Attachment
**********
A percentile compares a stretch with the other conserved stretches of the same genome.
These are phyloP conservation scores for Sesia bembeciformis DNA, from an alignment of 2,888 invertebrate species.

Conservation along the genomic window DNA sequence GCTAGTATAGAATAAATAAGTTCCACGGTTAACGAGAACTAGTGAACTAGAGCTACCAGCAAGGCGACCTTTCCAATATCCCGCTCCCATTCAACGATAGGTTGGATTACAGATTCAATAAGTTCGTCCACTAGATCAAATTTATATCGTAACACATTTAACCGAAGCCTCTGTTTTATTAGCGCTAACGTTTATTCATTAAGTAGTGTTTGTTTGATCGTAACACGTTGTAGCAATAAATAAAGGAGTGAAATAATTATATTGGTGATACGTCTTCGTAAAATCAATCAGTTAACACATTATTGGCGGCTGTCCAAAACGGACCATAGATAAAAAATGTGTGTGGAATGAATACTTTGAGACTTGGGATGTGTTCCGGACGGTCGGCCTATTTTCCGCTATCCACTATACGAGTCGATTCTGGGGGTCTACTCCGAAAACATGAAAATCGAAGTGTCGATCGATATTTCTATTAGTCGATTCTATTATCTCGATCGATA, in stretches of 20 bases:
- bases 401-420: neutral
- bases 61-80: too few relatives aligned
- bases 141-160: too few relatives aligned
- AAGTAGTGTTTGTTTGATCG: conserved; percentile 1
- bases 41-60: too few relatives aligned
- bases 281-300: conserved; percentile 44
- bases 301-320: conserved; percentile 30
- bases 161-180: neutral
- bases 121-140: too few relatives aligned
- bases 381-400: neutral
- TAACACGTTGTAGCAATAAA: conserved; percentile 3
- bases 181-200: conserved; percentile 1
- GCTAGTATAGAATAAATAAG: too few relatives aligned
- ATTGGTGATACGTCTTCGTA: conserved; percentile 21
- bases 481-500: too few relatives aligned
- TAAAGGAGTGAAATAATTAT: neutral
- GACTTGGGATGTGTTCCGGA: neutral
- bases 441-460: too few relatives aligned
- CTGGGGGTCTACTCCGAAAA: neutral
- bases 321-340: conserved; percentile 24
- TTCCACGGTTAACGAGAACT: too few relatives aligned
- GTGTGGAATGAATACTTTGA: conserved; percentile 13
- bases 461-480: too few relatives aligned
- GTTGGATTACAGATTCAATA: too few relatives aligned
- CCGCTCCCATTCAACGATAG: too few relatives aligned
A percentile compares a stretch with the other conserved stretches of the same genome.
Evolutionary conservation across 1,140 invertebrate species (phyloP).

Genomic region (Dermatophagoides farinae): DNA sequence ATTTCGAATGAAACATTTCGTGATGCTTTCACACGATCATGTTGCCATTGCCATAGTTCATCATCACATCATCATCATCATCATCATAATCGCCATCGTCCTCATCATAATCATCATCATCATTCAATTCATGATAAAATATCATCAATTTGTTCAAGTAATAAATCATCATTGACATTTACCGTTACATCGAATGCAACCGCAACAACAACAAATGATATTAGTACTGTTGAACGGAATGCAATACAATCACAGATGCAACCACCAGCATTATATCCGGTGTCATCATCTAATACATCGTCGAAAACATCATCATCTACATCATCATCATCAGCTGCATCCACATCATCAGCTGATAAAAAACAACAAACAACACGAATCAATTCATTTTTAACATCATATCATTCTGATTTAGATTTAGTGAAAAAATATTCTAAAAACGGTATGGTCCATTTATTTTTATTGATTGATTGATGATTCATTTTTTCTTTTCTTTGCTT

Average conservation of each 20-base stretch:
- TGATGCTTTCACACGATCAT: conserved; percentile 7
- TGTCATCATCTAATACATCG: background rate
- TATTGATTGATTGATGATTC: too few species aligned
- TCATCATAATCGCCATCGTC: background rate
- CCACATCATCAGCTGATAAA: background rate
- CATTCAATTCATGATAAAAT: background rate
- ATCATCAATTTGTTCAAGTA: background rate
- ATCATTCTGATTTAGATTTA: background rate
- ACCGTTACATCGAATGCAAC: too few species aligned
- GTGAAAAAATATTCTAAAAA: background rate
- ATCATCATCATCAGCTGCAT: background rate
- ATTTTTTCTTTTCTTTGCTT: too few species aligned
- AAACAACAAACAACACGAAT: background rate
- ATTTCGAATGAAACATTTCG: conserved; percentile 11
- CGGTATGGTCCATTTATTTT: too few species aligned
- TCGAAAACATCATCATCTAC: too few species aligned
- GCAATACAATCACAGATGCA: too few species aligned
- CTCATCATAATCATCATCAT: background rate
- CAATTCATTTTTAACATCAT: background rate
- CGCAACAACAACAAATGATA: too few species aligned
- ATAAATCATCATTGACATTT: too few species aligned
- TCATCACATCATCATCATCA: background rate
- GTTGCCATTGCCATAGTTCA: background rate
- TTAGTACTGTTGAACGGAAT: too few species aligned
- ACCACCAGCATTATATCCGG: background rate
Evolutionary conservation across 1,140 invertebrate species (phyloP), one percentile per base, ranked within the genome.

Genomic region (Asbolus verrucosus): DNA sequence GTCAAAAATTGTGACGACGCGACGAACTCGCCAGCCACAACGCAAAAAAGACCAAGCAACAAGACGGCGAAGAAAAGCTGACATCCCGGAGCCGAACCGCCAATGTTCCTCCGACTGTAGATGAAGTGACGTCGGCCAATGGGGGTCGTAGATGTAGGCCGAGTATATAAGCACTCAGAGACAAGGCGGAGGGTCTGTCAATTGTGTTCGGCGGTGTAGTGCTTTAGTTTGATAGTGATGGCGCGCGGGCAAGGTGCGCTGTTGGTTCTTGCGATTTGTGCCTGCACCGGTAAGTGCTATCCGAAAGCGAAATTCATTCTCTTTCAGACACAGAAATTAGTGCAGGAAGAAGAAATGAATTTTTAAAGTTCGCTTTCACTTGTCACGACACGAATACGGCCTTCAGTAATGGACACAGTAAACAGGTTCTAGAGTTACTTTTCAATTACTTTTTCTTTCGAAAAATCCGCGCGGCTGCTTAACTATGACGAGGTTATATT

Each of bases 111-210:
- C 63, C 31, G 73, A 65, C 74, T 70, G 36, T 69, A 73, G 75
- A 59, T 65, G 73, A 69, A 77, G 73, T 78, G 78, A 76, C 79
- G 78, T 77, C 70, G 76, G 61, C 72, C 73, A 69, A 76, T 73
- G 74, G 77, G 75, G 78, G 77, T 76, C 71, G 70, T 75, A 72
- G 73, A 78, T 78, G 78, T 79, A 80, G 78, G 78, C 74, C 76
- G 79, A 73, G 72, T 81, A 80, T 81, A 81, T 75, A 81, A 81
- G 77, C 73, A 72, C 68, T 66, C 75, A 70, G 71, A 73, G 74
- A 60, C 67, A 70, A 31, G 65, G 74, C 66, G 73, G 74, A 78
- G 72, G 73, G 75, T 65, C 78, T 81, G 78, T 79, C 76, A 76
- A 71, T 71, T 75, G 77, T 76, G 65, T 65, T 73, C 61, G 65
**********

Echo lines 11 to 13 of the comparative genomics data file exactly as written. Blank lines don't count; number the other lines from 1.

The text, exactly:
- bases 161-180: neutral
- bases 121-140: too few relatives aligned
- bases 381-400: neutral